Al Hillaj Mansoor was a famous Sufi mystic who was driven to death by Mohammedans, cutting him limb by limb because he was saying things that went against the Koran – not against religion though, but books are a very small phenomenon: religion does not fit into them. Al Hillaj Mansoor had only one proclamation: “Anal’haq,” in other words, “I am the whole.” And this was beyond the tolerance of the Mohammedans – that someone should call himself “the whole.” The torturous death that they gave to Mansoor…no other man in this world has ever been put through this.
Two events happened on that day.
Junnaid, the guru of Mansoor, must have been merely a teacher – the kind of guru that can be purchased by the dozen and who is present everywhere, in each and every village. They whisper anything in your ears and they become a guru to you. So, Junnaid was telling him, ”Look, your experience that you are the whole may be true, but don’t say it.”
Al Hillaj replied, “This is beyond my capacity, because when I am enveloped in ecstasy, and when the rainclouds of ecstatic delight overtake me, then neither you are in my remembrance nor Mohammedans nor the world; neither life nor death. It is not that then I proclaim ‘Anal haq.’ No, then the proclamation simply happens. This experience is running in my every life’s breath.”
Finally Al Hillaj was caught.
The day he was caught, he was circumambulating himself, walking around himself in circles. People asked him, “What are you doing? This is the time to go on a pilgrimage to the Kaaba and for circumambulating the sacred stone of the Kaaba. And here you are standing and circumambulating your own self!”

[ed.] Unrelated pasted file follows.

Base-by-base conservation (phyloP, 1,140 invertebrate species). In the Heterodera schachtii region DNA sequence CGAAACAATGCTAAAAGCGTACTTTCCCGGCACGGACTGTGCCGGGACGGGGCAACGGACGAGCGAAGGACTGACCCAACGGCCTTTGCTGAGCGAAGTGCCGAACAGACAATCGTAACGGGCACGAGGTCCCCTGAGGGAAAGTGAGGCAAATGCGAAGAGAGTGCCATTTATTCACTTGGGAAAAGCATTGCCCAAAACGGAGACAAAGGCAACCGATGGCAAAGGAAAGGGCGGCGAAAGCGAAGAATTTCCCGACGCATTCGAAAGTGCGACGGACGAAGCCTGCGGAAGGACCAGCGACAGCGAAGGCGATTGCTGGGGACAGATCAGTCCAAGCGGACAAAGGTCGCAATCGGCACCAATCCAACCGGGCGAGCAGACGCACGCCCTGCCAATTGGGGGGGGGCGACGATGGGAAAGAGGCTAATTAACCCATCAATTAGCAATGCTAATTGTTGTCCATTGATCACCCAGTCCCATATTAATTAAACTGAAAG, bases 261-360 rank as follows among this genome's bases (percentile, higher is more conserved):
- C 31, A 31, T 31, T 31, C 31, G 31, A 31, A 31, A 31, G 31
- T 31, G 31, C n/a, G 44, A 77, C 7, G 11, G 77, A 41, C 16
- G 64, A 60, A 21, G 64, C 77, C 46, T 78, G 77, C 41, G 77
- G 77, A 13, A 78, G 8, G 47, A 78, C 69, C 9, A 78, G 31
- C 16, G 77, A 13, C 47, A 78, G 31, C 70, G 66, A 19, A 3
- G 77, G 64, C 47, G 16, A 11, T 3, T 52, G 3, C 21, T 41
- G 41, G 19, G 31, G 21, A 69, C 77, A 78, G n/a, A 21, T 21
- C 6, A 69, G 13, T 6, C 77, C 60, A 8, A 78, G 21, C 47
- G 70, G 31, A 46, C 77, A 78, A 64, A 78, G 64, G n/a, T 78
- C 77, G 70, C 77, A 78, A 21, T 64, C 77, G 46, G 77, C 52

Mansoor said, “No stone can experience ‘I am the whole,’ but I do. So if I circumambulate myself, the pilgrimage to Kaaba is complete. Without going anywhere, sitting in my own house, I have invited godliness into my own courtyard.”
A man speaking such truths invariably falls into trouble.
Mansoor was hanging on the gallows, stones were being thrown at him, but he kept on laughing. Junnaid, too, was standing in the crowd and he was afraid that if he did not throw something at Mansoor the crowd would presume that he was in support of Mansoor. So he had secretly brought a flower; he couldn’t throw a stone because he knew that what Mansoor was saying was his inner experience – and if others are unable to understand it, that is their fault. So he hit Mansoor by throwing the flower at him.
As long as stones were hitting Mansoor, he was laughing, but the moment the flower hit him, tears started to flow from his eyes. Someone asked, “What? Stones make you laugh and flowers make you cry?”
Mansoor said, “Those who are throwing stones are ignorant people. The one who has thrown the flower carries the illusion that he knows. I feel pity for him. I have nothing with me other than my tears to give to him.”
And when his legs were chopped off, his hands were chopped off, he looked up toward the sky and gave a loud belly laughter. His bloodied body, a crowd of hundreds of thousands of people… People asked, “Why are you laughing?”